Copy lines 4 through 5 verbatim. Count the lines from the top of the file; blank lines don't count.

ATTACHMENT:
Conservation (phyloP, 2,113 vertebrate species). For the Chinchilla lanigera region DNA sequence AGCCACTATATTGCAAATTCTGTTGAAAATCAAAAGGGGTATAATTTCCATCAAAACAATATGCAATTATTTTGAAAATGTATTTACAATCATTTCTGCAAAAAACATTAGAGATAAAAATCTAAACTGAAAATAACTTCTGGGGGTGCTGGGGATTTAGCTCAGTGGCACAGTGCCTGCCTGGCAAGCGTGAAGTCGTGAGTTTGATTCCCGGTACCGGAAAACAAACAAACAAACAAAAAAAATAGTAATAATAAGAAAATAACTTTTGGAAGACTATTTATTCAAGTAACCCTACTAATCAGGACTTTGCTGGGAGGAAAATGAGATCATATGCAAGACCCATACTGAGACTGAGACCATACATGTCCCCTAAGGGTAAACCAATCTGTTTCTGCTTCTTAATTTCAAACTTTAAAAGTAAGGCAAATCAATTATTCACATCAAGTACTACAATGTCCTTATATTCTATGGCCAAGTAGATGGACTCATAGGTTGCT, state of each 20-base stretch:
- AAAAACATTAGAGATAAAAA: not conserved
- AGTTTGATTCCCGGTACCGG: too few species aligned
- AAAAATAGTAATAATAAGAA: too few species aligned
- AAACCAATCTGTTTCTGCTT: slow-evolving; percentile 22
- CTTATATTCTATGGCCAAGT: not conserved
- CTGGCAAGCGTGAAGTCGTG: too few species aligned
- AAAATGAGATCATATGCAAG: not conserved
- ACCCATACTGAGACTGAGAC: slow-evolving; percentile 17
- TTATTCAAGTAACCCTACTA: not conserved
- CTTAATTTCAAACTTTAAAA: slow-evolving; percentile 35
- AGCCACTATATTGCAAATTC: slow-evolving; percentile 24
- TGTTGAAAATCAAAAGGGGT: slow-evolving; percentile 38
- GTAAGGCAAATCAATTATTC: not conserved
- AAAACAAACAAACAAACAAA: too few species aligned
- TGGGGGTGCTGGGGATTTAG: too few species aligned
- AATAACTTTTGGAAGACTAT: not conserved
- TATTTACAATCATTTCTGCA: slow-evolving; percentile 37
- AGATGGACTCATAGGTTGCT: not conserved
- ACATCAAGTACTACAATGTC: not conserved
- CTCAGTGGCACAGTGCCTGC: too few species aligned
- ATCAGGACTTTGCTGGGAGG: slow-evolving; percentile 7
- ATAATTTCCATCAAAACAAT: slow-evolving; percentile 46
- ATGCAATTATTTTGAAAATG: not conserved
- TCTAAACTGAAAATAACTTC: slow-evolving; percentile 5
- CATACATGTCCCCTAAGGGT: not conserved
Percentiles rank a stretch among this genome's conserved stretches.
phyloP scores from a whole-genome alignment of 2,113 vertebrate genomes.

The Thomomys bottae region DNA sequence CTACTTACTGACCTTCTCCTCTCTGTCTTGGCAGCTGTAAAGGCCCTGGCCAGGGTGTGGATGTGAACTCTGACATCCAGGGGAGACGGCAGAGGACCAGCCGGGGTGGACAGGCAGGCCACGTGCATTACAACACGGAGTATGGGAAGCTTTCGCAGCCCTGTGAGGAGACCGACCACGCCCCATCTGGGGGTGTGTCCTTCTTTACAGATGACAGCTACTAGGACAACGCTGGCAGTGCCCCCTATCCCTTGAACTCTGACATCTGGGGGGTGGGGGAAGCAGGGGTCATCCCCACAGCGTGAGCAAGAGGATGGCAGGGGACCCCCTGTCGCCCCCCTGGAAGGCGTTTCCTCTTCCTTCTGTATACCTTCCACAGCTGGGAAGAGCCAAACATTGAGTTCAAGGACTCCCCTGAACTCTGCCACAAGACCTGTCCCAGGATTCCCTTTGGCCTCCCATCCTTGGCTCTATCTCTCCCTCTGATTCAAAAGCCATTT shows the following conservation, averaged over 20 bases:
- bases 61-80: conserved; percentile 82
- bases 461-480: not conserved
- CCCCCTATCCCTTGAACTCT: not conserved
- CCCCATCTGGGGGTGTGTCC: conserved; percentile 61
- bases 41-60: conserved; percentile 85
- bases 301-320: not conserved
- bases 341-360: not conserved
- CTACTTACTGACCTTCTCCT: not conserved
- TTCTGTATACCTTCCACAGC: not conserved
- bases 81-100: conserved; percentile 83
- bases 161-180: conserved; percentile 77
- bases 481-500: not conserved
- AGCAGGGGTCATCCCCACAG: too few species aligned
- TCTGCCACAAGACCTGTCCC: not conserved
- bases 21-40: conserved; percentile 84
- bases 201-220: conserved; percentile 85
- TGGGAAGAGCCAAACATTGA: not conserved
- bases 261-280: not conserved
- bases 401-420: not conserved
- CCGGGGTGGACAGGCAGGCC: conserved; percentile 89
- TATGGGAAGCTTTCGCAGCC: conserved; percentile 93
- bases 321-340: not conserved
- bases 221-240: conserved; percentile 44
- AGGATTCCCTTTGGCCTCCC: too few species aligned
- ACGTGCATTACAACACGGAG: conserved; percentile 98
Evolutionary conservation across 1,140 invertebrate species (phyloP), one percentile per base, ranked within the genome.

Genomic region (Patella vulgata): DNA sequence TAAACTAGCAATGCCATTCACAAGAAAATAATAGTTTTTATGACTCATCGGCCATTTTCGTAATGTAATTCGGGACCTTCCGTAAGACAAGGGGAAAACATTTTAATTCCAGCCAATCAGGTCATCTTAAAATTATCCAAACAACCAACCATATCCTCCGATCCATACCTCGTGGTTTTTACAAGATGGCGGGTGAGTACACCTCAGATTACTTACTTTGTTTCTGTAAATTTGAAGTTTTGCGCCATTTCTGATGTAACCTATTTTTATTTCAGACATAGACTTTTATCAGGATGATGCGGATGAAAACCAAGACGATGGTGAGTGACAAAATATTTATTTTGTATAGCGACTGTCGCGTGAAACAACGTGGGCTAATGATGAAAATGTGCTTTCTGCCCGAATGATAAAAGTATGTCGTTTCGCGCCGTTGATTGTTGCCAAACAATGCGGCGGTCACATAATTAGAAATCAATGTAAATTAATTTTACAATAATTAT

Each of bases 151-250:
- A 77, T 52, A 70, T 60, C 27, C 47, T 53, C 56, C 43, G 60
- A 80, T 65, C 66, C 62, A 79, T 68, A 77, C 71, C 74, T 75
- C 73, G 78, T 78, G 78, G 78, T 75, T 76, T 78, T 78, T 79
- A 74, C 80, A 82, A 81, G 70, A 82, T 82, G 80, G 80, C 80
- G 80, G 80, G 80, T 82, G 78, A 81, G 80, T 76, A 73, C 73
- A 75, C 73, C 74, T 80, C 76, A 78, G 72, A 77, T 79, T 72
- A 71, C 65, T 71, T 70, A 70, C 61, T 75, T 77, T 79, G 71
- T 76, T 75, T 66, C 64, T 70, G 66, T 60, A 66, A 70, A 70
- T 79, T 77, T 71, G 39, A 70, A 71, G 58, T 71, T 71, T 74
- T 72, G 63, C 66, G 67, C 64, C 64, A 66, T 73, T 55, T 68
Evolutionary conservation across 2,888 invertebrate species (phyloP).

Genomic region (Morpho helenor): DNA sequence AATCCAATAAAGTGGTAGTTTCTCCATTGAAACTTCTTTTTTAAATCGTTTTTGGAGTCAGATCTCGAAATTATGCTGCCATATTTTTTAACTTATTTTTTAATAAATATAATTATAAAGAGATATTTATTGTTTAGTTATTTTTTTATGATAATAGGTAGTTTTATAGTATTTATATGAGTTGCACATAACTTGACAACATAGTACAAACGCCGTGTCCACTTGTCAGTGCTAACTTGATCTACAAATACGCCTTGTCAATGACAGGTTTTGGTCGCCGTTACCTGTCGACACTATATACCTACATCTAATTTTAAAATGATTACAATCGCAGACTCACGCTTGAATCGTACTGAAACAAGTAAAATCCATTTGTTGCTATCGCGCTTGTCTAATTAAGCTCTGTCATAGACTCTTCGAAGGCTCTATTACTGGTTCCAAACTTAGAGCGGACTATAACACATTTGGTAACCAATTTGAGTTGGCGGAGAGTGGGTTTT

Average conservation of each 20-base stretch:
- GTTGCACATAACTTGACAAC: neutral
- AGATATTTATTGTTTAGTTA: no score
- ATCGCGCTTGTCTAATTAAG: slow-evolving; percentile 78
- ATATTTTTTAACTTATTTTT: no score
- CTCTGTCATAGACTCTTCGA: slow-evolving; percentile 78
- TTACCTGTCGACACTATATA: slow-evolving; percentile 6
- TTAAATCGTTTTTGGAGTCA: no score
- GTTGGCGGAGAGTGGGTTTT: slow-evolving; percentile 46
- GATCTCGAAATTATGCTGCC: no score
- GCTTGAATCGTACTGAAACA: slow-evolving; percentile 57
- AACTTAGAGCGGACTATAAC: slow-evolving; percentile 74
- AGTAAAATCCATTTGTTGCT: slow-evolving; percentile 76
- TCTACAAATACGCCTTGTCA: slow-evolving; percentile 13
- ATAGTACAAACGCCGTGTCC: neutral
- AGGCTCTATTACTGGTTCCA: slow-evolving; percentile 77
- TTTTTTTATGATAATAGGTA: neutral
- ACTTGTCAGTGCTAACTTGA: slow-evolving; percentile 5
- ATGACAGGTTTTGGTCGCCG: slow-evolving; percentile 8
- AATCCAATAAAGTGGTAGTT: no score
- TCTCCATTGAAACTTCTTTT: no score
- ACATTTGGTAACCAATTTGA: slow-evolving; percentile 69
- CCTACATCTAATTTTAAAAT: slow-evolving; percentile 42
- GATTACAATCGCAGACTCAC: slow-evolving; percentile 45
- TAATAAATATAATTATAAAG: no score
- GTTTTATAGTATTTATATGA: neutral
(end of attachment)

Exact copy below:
- AAAAATAGTAATAATAAGAA: too few species aligned
- AAACCAATCTGTTTCTGCTT: slow-evolving; percentile 22